Whenever you finish a marathon, I think everyone assumes the first feelings they will feel is both pride and relief. Last year, when I crossed this finish line at the New York City Marathon, I felt sadness and disappointment. It took me almost a week to feel proud of my efforts, and still that is spotty.
November 6 was a tough day for me. My race was really bad, and I struggled throughout the entire thing. My legs felt tired pretty much out off the bat—not a good thing when you have 26 miles to run—and I only had one (one!) good mile, around mile 6, when I heard someone playing Empire State of Mind, and I felt a magical surge of adrenaline. Besides that, though, it was a true struggle of a race. I first saw my parents at mile 8, and between the start and seeing them, I truly considered dropping out when I reached them. How I kept going after that point, I don’t know, but I just made myself go. I was not happy, though. I was not having fun, and I was not enjoying myself.
One thing that makes NYCM so special and different is the crowd support and energy you get from running through constant cheering. Last year, it was amazing, and I loved (almost) every minute. This year, however, I couldn’t enjoy the crowds and the people yelling my name. I was fighting an internal struggle to finish every single mile, and there was no excitement on the sidelines that was going to help me.
My apartment is on the course, right at mile 17, and I knew my amazing roommate would be there waiting for me, offering me a quick hug and a GU. The second I saw her face, coming up first avenue, I ran right over, and all but burst into tears. I was sad, and I had no desire to keep going. Poor thing had to listen to me talk through my emotions for five minutes, about how hard this was, how much I did not think I could finish, how I didn’t care if I finished or not. I finally kept going, but only because I knew my parents were waiting for me, and I didn’t want to let them down.
I saw another friend, Jeff, around 18.5, and my friend Hannah, at 23, and both times I was the same: fighting to hold back tears, struggling to take the steps to leave them and continue. I saw so many other friendly faces in the last few miles: my friend Talia right before the turn into the park, Jess at 24 (who later told me when she saw me she could tell I was struggling and wanted to jump out and give me a hug), my friend Amy at 24.5 (oh Amy…your face helped so much), and my parents again at 25. Those faces were the only thing that got me to the finish line. (as I’m writing this, I’m tearing up. This race evokes a lot of emotions).
And when crossing that finish line at Tavern on the Green finally happened, I cried. Not because I was happy I finished, or relieved I didn’t have to go any further or proud of my time. I cried because I was sad. I hadn’t run a good race. I hadn’t enjoyed myself or the race. I was pretty sure I had disappointed my parents.
Going into the race, I knew I was not going to have a physically strong race because of my injury and complete lack of running three weeks beforehand. Therefore, while waiting on Staten Island, I took Meggie’s sharpie and wrote on my right hand “Enjoy The Day.” If I wasn’t going to have a strong race, I at least wanted to have a fun one. When I crossed the finish line, I looked at my right hand and realized I had failed on my one other goal besides finishing. I was disappointed in myself for letting the physical struggle my body was fighting overtake everything else, and not allowing myself to have at least a little fun.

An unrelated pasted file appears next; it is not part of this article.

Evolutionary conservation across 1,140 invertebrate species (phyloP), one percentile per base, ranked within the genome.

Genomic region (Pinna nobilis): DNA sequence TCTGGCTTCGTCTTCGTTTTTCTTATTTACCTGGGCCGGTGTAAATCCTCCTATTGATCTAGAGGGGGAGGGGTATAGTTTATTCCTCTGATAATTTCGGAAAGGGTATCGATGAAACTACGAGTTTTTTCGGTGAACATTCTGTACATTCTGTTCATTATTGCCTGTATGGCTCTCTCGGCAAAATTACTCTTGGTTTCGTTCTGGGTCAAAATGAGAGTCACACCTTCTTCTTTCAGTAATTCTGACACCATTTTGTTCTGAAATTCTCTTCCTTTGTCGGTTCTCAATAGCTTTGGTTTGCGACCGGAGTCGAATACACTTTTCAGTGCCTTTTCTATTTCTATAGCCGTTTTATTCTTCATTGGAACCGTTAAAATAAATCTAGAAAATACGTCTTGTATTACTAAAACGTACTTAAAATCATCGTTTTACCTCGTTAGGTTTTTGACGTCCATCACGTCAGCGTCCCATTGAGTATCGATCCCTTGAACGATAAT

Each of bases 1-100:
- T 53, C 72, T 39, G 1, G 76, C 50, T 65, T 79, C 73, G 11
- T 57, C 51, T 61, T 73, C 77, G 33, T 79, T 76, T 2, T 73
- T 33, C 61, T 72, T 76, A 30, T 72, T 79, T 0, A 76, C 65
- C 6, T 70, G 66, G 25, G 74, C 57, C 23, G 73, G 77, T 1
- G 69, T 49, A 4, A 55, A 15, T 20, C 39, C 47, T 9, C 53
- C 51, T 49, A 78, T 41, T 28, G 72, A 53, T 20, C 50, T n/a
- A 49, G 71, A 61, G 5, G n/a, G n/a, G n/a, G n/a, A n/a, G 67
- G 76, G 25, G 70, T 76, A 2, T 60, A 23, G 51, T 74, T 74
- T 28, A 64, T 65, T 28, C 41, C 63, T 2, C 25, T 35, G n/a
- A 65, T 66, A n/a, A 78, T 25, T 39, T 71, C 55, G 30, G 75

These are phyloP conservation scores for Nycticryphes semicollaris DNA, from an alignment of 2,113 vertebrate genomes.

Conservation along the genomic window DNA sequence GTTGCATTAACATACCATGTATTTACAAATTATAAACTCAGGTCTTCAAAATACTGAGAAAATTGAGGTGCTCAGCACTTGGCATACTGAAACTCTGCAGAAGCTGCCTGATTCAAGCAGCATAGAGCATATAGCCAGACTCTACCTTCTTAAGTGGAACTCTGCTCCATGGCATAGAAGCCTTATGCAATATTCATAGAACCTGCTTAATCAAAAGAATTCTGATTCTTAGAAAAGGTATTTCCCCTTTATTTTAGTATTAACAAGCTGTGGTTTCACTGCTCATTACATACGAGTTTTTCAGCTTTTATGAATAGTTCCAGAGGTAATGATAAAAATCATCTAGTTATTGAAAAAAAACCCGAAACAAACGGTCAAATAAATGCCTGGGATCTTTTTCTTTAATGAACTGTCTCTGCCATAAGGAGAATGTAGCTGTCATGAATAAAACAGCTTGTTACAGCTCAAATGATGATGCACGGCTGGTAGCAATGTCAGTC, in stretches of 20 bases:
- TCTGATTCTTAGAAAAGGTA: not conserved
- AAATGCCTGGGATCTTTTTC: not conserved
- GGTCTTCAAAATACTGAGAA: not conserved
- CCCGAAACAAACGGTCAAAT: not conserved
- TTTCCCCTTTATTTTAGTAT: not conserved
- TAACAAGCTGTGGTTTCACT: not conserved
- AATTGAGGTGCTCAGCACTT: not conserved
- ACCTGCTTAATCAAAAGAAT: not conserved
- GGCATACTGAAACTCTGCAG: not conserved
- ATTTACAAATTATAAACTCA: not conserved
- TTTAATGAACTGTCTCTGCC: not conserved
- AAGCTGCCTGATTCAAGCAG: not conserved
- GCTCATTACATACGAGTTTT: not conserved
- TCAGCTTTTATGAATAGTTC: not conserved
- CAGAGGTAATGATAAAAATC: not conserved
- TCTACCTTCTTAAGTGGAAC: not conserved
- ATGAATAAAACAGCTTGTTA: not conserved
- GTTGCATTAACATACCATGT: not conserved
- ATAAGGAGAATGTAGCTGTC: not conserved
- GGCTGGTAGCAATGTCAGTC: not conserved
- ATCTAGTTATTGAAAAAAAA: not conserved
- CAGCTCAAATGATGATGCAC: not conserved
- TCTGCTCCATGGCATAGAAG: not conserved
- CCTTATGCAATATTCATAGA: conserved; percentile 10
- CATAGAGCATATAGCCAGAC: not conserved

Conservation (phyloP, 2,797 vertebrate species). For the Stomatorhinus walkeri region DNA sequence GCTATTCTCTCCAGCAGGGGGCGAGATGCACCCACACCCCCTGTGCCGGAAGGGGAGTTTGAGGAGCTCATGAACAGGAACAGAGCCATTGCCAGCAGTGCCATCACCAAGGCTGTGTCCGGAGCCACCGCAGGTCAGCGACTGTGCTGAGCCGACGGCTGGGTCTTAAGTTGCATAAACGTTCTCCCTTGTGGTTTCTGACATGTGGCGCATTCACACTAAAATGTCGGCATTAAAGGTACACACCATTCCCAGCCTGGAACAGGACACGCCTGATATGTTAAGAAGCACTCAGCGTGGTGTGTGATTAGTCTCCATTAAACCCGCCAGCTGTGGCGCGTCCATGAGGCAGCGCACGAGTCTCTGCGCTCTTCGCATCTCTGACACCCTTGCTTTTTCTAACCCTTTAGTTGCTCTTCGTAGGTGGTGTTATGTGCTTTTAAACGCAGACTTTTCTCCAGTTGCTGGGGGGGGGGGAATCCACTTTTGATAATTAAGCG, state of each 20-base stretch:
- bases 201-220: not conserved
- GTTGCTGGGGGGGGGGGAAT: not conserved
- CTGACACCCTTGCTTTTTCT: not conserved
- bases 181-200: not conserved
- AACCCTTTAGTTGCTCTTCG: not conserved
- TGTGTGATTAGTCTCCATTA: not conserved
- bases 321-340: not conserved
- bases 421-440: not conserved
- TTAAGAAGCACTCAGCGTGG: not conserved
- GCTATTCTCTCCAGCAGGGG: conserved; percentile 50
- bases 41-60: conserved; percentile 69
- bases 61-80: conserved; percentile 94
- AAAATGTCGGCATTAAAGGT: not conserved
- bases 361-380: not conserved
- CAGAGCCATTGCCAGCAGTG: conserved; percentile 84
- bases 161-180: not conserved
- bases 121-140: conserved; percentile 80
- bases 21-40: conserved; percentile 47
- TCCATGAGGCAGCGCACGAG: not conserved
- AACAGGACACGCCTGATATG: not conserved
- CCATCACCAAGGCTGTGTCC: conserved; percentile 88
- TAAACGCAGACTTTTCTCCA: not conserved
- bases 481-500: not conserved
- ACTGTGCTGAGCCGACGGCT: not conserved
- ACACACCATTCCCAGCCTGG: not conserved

I was actually nervous to see my parents after I finished. They had made a special trip to watch me, and my dad had been especially excited. He’d run NYCM a few times in the 80s, and I grew up watching him run, and he’s a big part of the reason I run today. They were so proud of me, though, even after my less-than-stellar showing, and gave me big, sweaty hugs after. Even if I wasn’t proud of myself, they could be proud of me.
When everything was said and done, and I was back at work and school the next day, I was still disappointed, still sad about my race. I had failed at PRing, I had failed at running a smart race, I had failed at enjoying the day. I had to deal with coworkers and classmates coming up to me the next few days, asking me how the race went (“it went fine.”) and what my time was (“it was fine.”) Everyone else was so proud of me, but I was not proud of myself.
And guess what? That is fine. The race was my race. My effort. My struggle. My disappointment. My sadness. It didn’t matter how many times someone told me to be proud of myself, and proud for finishing, it wasn’t going to change how I felt, and that’s okay. I don’t have to be proud of every effort I complete. A marathon is not a bucket list item for me. I’m not just finishing and calling it a day. Each one is different and have different emotions along with them. This one has a lot of disappointment attached to it, and that’s just how it’s going to be.
As runners, we do not have to be proud of every effort we put out there. To do that would be undermining a well-deserved PR or new running accomplishment—like a particularly hard race or new distance. If we were obligated to be nothing but proud after every race, then we wouldn’t want to put in hard training to get that next PR or run a smart race. With lifelong running comes a boatload of emotions, different ones for every race we run. If you didn’t have negative emotions associated with some races, then the ones with positive emotions wouldn’t feel so great. I have races that I am so incredibly proud of, but NYCM 2011 is not one of them. This is something that is hard to describe to non-runners, but I think as you fellow runners, you get it.
Until my next marathon that I feel proud of, I have my parents to be proud of me. And crossing the finish line at that next marathon will feel that much more incredible.